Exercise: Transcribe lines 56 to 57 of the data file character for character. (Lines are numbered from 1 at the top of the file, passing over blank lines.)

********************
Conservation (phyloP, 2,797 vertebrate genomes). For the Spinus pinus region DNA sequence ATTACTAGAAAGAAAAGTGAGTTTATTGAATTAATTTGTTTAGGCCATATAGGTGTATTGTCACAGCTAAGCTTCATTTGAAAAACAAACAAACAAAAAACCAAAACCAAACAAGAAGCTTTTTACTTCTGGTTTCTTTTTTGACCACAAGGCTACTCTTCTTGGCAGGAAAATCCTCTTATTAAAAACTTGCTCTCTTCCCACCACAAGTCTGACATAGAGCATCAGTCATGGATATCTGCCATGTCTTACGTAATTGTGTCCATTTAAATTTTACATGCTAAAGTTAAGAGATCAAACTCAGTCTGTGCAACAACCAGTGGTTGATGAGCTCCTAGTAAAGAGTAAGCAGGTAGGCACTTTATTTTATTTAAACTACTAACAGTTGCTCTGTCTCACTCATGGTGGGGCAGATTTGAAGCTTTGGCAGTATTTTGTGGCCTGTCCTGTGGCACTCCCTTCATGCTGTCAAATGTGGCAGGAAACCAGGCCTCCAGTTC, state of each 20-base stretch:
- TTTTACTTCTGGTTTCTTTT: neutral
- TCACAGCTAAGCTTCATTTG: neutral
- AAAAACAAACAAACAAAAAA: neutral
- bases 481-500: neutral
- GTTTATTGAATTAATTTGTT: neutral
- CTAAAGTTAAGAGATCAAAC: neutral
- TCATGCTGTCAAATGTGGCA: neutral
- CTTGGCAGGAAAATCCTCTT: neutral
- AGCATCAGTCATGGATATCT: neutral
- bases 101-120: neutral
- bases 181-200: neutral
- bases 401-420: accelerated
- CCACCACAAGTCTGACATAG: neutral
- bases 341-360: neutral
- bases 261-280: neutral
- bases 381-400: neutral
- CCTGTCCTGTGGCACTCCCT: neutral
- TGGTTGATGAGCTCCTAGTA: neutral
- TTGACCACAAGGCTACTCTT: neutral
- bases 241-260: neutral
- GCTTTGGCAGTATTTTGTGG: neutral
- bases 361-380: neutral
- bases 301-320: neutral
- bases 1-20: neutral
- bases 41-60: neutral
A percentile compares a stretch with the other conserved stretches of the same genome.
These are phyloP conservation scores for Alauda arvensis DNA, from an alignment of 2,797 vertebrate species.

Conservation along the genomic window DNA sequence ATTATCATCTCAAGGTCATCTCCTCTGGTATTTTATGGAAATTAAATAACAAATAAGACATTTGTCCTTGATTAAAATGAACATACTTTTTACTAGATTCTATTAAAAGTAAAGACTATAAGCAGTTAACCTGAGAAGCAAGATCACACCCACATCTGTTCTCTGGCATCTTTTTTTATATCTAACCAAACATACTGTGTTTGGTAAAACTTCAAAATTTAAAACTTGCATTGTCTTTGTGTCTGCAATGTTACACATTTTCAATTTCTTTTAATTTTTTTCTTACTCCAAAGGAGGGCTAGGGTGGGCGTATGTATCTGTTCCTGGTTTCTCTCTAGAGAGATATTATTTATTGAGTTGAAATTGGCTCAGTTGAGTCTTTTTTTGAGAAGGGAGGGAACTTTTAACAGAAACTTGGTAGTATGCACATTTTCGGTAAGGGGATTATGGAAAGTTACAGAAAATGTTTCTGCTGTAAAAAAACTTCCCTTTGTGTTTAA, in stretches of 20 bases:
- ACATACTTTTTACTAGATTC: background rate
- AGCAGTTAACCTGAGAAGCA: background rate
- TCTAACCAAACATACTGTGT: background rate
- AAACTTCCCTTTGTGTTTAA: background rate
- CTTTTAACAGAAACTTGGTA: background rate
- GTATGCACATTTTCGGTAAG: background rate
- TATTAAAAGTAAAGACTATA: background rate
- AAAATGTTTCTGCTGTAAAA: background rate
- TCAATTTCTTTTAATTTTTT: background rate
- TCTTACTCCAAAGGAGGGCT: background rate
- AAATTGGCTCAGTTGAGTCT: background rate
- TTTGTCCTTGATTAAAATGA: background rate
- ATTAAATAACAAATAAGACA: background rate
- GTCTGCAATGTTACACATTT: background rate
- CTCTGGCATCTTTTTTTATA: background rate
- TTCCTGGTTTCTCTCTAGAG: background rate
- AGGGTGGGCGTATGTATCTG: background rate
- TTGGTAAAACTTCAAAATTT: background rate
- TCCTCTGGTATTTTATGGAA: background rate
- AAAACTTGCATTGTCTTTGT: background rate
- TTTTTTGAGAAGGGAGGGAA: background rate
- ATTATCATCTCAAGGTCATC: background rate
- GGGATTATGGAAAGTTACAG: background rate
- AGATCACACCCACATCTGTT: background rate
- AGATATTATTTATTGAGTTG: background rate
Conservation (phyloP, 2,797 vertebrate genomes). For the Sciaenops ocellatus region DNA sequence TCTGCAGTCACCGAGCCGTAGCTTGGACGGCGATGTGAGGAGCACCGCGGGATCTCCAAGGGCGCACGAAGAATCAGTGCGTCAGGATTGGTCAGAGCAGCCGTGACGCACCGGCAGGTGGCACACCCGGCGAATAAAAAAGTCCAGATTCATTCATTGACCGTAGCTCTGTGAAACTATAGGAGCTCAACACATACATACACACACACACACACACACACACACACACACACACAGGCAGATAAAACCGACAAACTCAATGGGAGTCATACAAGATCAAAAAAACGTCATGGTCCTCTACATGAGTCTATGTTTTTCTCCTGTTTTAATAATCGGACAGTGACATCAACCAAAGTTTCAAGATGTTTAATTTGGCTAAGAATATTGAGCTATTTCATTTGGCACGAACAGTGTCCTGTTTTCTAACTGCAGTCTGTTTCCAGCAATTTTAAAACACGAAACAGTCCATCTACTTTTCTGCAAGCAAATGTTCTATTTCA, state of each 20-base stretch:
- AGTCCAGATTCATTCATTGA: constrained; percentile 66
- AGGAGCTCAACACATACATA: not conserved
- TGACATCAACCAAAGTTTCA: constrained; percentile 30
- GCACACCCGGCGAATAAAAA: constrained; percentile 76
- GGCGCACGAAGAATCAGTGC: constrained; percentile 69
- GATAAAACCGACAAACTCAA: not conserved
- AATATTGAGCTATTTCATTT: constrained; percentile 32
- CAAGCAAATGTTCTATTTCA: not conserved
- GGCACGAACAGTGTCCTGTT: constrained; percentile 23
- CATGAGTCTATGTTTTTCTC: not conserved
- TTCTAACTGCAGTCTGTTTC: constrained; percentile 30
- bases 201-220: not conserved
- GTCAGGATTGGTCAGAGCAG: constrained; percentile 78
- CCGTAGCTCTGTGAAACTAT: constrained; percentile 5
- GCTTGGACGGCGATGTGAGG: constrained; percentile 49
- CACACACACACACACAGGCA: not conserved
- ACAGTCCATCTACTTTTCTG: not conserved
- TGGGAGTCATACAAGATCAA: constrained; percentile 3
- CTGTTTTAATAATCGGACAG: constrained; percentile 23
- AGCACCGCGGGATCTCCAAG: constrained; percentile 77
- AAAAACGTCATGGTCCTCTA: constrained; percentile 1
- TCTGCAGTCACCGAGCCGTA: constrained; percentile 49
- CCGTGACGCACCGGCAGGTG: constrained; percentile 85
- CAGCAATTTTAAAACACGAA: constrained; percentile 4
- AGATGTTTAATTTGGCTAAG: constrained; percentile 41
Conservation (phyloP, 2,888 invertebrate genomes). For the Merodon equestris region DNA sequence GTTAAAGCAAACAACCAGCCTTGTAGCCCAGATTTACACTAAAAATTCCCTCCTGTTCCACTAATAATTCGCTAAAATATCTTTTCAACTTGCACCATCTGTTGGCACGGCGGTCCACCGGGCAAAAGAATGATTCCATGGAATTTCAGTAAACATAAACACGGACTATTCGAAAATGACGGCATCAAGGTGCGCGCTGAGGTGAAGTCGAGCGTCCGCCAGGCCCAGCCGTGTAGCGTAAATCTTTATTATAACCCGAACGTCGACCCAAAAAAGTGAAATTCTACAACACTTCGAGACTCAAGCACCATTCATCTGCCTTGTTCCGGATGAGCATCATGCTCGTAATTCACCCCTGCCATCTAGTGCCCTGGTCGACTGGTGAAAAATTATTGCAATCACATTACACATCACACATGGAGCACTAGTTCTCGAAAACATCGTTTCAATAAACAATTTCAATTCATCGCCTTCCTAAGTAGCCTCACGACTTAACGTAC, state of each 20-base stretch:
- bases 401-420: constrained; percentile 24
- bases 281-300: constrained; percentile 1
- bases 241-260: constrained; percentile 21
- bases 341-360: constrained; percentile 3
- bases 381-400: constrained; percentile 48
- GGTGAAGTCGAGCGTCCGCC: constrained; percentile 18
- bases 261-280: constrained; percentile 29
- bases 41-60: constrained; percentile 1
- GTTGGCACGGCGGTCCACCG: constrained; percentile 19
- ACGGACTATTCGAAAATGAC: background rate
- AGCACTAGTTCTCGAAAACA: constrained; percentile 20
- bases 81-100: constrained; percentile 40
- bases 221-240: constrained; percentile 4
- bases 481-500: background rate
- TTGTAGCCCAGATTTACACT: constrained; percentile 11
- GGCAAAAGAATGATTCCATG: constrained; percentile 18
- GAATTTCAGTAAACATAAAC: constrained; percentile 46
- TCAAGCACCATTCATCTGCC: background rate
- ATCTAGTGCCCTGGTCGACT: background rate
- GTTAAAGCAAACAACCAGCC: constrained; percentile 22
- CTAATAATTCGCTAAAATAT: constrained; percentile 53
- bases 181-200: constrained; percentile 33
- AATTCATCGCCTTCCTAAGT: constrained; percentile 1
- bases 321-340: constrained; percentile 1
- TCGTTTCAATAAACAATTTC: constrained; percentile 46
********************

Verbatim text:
- AGTCCAGATTCATTCATTGA: constrained; percentile 66
- AGGAGCTCAACACATACATA: not conserved